It is possible to get the Earth boards down to approx. 12mA in idle mode.
You have to put the SDRAM into self-refresh, stop all CPU internal
clocks and PLLs, turn off the USB PHY, shutdown all TPS internal PHYs
and clocks, and bring all TPS voltages down to minimum. When
restarting from a GPIO event the system runs at 13mHz by setting the
main clock divider to divide by 2. You also need to put the restart
code into the internal SRAM since the SDRAM is not available until it
is brought out of self-refresh.
But, we don't use Linux, or uBoot, or Xloader so unfortunately I can't
post the actual code, but hopefully this will give you an idea of
where to proceed.
I think the main reason it can't go lower than 12mA is because the
external 26MHz clock is always on and there is no control to turn it
off. I hope that the next version from Gumstix can correct this
problem. 12mA is really too high for a static state IMO. I think that
<3mA should be achievable with the right combination of controls in
place. The OMAP chip can support shutting down of the 26MHz clock in
idle modes but the Gumstix wiring does not appear to be configured for
On 5/5/10, Greg <gumstix@...> wrote:
> On the other aspect of this: Does anyone else have any information, on how
> low the gumstix power dissipation can be driven, if the gumstix is idle?
> Are there low power modes that are available, for example, if all running
> threads are blocked, or in other circumstances?
> Since the gumstix (apparently) can't in fact fully shut itself down, how
> close is it possible to get to a sort of low-power standby state?
> Thanks, Greg
> At 04:29 AM 5/5/2010, you wrote:
>>I'm interested in doing this myself. I haven't actually timed it, but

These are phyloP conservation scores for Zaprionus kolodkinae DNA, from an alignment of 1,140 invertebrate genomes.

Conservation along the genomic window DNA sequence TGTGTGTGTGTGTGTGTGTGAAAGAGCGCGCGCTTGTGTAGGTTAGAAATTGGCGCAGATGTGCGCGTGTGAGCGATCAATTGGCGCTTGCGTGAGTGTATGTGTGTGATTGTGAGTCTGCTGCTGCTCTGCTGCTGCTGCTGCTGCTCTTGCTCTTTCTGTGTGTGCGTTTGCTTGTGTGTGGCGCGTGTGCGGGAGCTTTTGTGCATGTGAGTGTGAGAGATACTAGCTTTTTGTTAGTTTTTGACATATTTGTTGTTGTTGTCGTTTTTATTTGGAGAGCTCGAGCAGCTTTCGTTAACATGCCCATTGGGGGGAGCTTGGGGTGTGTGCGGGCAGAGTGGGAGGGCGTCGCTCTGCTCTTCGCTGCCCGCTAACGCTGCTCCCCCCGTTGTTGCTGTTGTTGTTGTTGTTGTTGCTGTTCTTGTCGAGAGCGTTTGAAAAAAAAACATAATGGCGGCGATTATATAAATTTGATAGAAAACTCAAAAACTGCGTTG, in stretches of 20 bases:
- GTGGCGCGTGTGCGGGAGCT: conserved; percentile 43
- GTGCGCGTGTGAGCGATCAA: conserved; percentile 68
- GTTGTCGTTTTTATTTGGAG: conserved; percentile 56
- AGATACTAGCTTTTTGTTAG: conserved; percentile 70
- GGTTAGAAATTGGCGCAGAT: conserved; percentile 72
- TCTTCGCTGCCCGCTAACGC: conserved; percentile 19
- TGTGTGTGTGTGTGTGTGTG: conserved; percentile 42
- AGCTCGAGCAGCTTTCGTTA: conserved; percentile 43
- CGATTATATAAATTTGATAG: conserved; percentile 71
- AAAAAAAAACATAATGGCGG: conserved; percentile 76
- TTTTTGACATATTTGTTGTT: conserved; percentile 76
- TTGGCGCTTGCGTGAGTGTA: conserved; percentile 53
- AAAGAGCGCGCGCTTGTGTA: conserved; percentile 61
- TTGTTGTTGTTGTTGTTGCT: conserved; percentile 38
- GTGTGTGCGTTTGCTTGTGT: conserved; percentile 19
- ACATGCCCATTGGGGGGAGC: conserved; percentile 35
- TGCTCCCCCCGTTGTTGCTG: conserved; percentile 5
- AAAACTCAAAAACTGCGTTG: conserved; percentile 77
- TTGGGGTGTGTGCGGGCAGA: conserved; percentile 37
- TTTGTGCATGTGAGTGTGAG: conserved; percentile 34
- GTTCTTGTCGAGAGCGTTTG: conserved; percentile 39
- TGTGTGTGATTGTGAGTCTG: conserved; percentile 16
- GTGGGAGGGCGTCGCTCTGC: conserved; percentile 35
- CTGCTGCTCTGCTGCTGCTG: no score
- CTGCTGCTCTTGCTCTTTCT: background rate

>> right now it seems to take our system (running gumstix overo summit pack)
>> about 30 seconds to boot. I could likely decrease the time somewhat by
>> not having different services starting like ssh or broadcasting for a dhcp
>>As for power management, I haven't had much luck yet. I read somewhere
>> about running 'echo mem > /sys/power/state', but that seems to just
>> immediately return to a prompt after displaying some messages that
>> appeared to be simulating going to sleep when I run it. I did notice that
>> 'no apm support in kernel' does display on bootup, but don't know if apm
>> is needed for ALL power management functions, or just more advanced ones.
>>On Thu, Apr 29, 2010 at 12:09 PM, Greg
>>I'm contemplating a battery-powered application, where an Overo would need
>> to repeatedly place itself into a low-power standby state; typical usage
>> would involve waking up the Overo (through a keypress or other sort of
>> interrupt), running it for 30-60 seconds, and then placing it back into
>> standby until the next usage. So I'm having two questions:
>>1) Is anyone doing something similar, and finding it to work with a high
>> level of reliability?
>>2) How long does it take for an Overo to boot, from a cold start (as
>> opposed to from a standby state)? My recollection from using a Verdex a
>> couple of years ago, was that boot times were up around 60-90 seconds,
>> which would be very long by comparison to what I'm needing now...